Carson Pass and Hope Valley

South Lake Tahoe, California

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Carson Pass (8,574 feet) offers access to beautiful subalpine country. As a result, it is extremely popular, partly because it is a trailhead for the Mokelumne Wilderness. This part of the Sierra crest was where the first winter crossing of the Sierra Nevada took place, in February 1844, by a party led by John C. Fremont and Kit Carson, a crossing in which they all nearly perished. As you stand on the crest near Frog Lake and look toward the east, you can persuade yourself that this is the exact place where Fremont and Carson crossed, rather than at the modern Carson Pass where the highway now goes. The terrain east of Frog Lake appears to be a much better route than the steep slopes near Carson Pass itself. Hope Valley, in the opinion of some, is the second most beautiful mountain valley in the Sierra Nevada, surpassed only by Yosemite Valley. In June, with the green of its huge meadow valley and the snowy peaks behind, it may very well come up to the brag. In mid-October, the aspens blaze into yellow and gold, offering what is probably the best display of autumn color in California. Specialty birds: Resident—Blue Grouse, Williamson’s Sapsucker, Steller’s Jay, Clark’s Nutcracker, Mountain Chickadee, Townsend’s Solitaire, Cassin’s Finch. Summer—Prairie Falcon, Dusky Flycatcher, Mountain Bluebird, Hermit Warbler, Green-tailed Towhee. Migrant—Hammond’s Flycatcher, MacGillivray’s Warbler. This eTrail provides detailed information on birding strategies for this specific location, the specialty birds and other key birds you might see, directions to each birding spot, a detailed map, and helpful general information.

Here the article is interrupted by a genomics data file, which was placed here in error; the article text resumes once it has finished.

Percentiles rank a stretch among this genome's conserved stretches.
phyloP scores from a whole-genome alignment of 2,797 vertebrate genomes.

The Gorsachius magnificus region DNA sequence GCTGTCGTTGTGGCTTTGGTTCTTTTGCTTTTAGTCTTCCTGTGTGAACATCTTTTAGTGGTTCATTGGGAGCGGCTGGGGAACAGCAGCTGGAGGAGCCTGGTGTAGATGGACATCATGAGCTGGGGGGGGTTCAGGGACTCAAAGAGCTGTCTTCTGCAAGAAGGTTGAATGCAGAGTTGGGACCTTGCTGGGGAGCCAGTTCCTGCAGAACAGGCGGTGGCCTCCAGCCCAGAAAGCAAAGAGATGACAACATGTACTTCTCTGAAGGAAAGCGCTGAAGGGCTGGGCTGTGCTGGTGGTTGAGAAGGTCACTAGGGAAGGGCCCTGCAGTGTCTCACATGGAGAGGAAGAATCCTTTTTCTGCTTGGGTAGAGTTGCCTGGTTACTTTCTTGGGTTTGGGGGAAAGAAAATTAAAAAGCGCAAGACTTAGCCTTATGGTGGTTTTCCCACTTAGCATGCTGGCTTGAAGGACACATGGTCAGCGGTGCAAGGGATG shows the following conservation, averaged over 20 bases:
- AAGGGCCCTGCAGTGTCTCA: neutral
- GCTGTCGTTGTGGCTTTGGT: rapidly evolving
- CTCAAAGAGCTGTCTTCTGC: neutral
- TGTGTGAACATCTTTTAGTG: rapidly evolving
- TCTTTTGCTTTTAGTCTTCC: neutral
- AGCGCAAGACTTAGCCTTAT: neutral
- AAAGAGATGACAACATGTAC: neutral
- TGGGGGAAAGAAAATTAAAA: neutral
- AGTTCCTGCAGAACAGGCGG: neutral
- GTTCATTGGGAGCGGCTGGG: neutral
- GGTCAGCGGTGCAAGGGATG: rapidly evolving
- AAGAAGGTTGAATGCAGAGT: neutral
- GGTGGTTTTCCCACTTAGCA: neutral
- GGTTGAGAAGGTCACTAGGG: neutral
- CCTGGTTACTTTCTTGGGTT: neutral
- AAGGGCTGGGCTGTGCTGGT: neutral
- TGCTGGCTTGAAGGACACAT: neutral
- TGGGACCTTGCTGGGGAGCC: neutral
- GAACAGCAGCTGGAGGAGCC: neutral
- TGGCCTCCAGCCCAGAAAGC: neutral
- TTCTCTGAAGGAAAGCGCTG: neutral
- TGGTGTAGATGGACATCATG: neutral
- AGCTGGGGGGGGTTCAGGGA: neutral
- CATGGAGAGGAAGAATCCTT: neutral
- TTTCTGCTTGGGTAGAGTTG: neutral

Birding Northern California

DESCRIPTION FROM:

Birding Northern California

by John Kemper (Falcon Guides)

Carson Pass (8,574 feet) offers access to beautiful subalpine country. As a result, it is extremely popular, partly because it is a trailhead for the Mokelumne Wilderness. This part of the Sierra crest was where the first winter crossing of the Sierra Nevada took place, in February 1844, by a party led by John C. Fremont and Kit Carson, a crossing in which they all nearly perished. As you stand on the crest near Frog Lake and look toward the east, you can persuade yourself that this is the exact place where Fremont and Carson crossed, rather than at the modern Carson Pass where the highway now goes. The terrain east of Frog Lake appears to be a much better route than the steep slopes near Carson Pass itself. Hope Valley, in the opinion of some, is the second most beautiful mountain valley in the Sierra Nevada, surpassed only by Yosemite Valley. In June, with the green of its huge meadow valley and the snowy peaks behind, it may very well come up to the brag. In mid-October, the aspens blaze into yellow and gold, offering what is probably the best display of autumn color in California. Specialty birds: Resident—Blue Grouse, Williamson’s Sapsucker, Steller’s Jay, Clark’s Nutcracker, Mountain Chickadee, Townsend’s Solitaire, Cassin’s Finch. Summer—Prairie Falcon, Dusky Flycatcher, Mountain Bluebird, Hermit Warbler, Green-tailed Towhee. Migrant—Hammond’s Flycatcher, MacGillivray’s Warbler. This eTrail provides detailed information on birding strategies for this specific location, the specialty birds and other key birds you might see, directions to each birding spot, a detailed map, and helpful general information.

©  John Kemper/Falcon Guides. All Rights Reserved.

Activity Type: Birding
Nearby City: South Lake Tahoe
Trail Type: Several options
Best Times: Best June through September.
Local Contacts: Carson Ranger District; Amador Ranger District.
Local Maps: DeLorme Northern California Atlas & Gazetteer.
Driving Directions: Directions to Carson Pass and Hope Valley

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May 2018